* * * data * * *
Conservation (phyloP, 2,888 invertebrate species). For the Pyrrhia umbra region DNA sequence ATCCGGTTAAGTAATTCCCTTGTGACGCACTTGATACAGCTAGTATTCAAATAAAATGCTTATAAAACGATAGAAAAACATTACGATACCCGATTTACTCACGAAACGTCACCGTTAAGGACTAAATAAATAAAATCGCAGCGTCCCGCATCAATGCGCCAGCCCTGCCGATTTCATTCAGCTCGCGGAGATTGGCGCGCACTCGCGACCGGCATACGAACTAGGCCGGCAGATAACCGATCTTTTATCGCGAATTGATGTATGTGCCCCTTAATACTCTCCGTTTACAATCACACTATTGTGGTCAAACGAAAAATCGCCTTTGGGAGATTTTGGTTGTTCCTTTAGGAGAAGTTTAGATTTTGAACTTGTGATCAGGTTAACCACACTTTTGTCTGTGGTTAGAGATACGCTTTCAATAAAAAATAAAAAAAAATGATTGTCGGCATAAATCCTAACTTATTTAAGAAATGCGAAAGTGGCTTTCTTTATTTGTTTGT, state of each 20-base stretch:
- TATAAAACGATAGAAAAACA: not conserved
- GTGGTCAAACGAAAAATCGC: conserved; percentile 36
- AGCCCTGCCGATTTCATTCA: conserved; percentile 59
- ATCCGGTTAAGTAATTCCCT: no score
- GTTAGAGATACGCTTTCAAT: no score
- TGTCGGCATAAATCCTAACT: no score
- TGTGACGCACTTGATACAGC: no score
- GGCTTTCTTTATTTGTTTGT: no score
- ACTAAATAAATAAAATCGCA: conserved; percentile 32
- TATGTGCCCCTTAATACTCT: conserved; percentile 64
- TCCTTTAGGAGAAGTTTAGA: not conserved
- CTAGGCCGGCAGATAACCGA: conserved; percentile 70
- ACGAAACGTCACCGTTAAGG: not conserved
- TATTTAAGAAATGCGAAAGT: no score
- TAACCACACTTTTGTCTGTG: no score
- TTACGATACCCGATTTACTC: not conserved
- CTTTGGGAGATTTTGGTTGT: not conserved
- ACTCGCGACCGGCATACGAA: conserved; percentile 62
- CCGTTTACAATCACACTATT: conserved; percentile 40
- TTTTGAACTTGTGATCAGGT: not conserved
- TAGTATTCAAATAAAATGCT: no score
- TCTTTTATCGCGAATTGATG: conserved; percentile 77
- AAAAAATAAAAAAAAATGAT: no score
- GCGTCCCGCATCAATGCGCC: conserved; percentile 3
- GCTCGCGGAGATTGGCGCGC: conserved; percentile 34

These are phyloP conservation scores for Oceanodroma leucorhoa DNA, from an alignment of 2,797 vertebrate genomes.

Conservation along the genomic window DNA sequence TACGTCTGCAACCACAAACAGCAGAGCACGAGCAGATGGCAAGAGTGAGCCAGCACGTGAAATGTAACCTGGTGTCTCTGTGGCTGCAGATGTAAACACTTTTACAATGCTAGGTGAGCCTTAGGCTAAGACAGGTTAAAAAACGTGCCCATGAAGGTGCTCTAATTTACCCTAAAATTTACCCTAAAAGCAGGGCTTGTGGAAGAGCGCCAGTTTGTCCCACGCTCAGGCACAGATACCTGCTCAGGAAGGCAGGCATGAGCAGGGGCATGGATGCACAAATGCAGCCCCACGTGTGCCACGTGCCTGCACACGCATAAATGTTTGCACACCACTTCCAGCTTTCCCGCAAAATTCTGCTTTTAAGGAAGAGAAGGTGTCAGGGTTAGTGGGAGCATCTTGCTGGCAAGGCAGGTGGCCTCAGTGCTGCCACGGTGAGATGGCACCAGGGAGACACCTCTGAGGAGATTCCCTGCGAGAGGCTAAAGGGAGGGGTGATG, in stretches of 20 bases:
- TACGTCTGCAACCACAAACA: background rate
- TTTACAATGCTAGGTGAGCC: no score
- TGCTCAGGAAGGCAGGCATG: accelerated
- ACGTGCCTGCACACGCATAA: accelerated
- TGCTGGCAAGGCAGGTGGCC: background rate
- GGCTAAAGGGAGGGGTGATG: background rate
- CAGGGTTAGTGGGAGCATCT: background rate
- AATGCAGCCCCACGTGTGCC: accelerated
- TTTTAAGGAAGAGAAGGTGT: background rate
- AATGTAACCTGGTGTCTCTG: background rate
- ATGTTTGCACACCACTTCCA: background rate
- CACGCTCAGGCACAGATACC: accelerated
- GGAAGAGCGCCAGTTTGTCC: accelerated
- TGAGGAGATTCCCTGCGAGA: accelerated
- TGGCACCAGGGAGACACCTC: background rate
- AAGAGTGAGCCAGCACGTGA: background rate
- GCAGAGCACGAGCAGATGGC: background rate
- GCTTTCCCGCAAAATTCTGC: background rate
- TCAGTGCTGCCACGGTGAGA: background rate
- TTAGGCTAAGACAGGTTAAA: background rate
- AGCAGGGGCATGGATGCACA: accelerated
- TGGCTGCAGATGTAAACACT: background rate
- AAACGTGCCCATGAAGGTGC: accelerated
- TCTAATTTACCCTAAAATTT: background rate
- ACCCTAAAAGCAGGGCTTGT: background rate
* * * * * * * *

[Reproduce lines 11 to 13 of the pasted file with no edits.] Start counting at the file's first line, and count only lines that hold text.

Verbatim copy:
- TATGTGCCCCTTAATACTCT: conserved; percentile 64
- TCCTTTAGGAGAAGTTTAGA: not conserved
- CTAGGCCGGCAGATAACCGA: conserved; percentile 70